Dec 15, 2017

Federal judge blocks Trump from changing contraception rules

A month's supply of hormonal birth control pills. Photo: Rich Pedroncelli / AP

The Trump administration's decision to roll back access to birth control under the Affordable Care Act has been blocked temporarily by a federal judge in Pennsylvania, Buzzfeed reports. The new rules went into effect in October and allowed employers and universities to decline providing birth control coverage for "religious or moral" reasons.

Why it matters: The ruling is one of several recent court orders blocking a Trump administration law. Trump's series of travel bans as well as his order preventing transgender troops from serving in the military have also been halted in court.

U.S. District Judge Wendy Beetlestone agreed to grant Pennsylvania Attorney General Josh Shapiro's motion for a preliminary injunction, ruling that the Trump administration’s decision could potentially result in “enormous and irreversible” harm to the women of Pennsylvania. The injunction is applicable to all 50 states.

What's next: The block will remain in place until all arguments in the case are heard, which means the ACA requirement that all employers pay for contraception will stay in effect in the interim.

The Pennsylvania ruling joins a handful of similar lawsuits, including one in California, filed against the Trump administration's contraception rules.

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DOJ watchdog finds flaws in FBI surveillance process beyond Page application

Carter Page. Photo: Chip Somodevilla/Getty Images

The Justice Department inspector general found errors in 29 out of 29 randomized FBI applications for acquiring wiretap warrants through the Foreign Intelligence Surveillance Act, or FISA, according to a report released Tuesday.

Why it matters: The broad DOJ audit of the FISA program stems from a damning investigation into the FBI's surveillance of former Trump campaign aide Carter Page, which uncovered "serious performance failures" by some FBI officials during the Russia probe. The IG's final findings come as Congress debates whether to renew the authority it grants to the FISA courts.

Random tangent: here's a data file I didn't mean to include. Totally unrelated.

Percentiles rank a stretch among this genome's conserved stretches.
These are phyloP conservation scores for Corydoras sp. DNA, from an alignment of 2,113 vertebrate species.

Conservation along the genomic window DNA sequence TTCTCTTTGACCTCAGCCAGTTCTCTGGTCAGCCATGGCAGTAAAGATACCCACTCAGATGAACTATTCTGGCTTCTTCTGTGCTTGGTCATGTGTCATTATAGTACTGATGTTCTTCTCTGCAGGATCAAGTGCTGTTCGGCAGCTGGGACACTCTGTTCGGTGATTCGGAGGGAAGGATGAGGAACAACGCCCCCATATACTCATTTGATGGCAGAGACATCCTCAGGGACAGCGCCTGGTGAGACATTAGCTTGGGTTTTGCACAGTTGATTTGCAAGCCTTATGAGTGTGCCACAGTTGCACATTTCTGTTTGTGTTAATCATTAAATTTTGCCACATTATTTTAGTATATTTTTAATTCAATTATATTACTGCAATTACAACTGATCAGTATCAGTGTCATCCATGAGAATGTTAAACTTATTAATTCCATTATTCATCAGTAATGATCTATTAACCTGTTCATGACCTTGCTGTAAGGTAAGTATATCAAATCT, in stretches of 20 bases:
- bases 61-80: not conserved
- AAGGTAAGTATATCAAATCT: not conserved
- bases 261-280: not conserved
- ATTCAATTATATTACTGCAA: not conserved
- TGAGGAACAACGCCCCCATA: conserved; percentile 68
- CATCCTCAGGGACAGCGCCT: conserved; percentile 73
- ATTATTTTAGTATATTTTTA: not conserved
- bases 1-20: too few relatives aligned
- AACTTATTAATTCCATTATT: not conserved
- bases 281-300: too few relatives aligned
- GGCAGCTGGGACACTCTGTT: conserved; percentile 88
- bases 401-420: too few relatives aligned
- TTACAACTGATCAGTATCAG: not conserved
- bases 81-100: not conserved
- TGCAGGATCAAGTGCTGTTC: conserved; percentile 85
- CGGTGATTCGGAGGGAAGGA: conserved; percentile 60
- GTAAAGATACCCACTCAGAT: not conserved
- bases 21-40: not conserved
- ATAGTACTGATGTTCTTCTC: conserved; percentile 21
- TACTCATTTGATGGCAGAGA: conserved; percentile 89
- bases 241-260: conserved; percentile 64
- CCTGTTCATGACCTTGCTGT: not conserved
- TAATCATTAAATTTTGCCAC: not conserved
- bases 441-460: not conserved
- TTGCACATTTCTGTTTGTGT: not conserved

Coronavirus dashboard

Illustration: Sarah Grillo/Axios

  1. Global: Total confirmed cases as of 3:30 p.m. ET: 838,061 — Total deaths: 41,261 — Total recoveries: 174,115.
  2. U.S.: Leads the world in confirmed cases. Total confirmed cases as of 3:30 p.m. ET: 177,452 — Total deaths: 3,440 — Total recoveries: 6,038.
  3. Public health updates: More than 400 long-term care facilities across the U.S. report patients with coronavirus — Older adults and people with other health conditions are more at risk, new data shows.
  4. Federal government latest: The White House and other institutions are observing several models to better understand and prepare cities for when the coronavirus is expected to peak in the U.S.
  5. In Congress: New York Rep. Max Rose deploys to National Guard to help coronavirus response.
  6. 🎧 Podcast: Misinformation in the coronavirus age.
  7. What should I do? Answers about the virus from Axios expertsWhat to know about social distancingQ&A: Minimizing your coronavirus risk.
  8. Other resources: CDC on how to avoid the virus, what to do if you get it.

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U.S. coronavirus updates: White House studies models projecting virus peak

Data: The Center for Systems Science and Engineering at Johns Hopkins; Map: Andrew Witherspoon/Axios

The White House and other institutions are observing several models to better understand and prepare cities for when the coronavirus is expected to peak in the U.S.

The state of play: The coronavirus is expected to peak in the U.S. in two weeks, but many states like Virginia and Maryland will see their individual peaks well after that, according to a model by the University of Washington's Institute for Health Metrics and Evaluation.

Go deeperArrowUpdated 3 hours ago - Health